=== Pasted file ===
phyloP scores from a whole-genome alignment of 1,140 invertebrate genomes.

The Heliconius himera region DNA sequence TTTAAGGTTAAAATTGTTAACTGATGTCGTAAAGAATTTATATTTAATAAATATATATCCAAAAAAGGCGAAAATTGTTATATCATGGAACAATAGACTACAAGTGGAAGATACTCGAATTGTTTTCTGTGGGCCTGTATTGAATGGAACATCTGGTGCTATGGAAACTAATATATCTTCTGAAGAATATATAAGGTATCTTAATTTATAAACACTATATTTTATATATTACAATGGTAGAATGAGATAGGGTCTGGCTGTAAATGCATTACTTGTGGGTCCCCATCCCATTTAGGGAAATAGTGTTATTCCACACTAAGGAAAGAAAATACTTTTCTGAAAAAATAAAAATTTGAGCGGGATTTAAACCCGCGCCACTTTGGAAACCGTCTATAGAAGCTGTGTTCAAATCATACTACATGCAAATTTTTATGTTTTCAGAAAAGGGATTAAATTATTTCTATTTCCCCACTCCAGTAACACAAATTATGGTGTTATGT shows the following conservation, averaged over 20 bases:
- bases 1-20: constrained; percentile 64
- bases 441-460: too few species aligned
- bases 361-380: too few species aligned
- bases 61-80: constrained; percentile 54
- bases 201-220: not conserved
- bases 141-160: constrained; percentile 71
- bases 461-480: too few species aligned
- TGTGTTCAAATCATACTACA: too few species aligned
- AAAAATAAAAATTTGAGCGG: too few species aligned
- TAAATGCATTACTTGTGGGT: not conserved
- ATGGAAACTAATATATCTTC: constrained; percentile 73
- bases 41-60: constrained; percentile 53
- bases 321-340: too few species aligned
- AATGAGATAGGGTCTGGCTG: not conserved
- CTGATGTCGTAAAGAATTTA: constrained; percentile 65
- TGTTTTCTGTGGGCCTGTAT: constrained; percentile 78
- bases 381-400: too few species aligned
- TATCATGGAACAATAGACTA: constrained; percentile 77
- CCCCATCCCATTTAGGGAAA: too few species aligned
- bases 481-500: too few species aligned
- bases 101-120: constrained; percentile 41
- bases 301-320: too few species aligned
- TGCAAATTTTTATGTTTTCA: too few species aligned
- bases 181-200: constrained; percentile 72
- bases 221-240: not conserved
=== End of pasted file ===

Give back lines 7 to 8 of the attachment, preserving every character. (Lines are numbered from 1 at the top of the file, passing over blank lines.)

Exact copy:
- bases 201-220: not conserved
- bases 141-160: constrained; percentile 71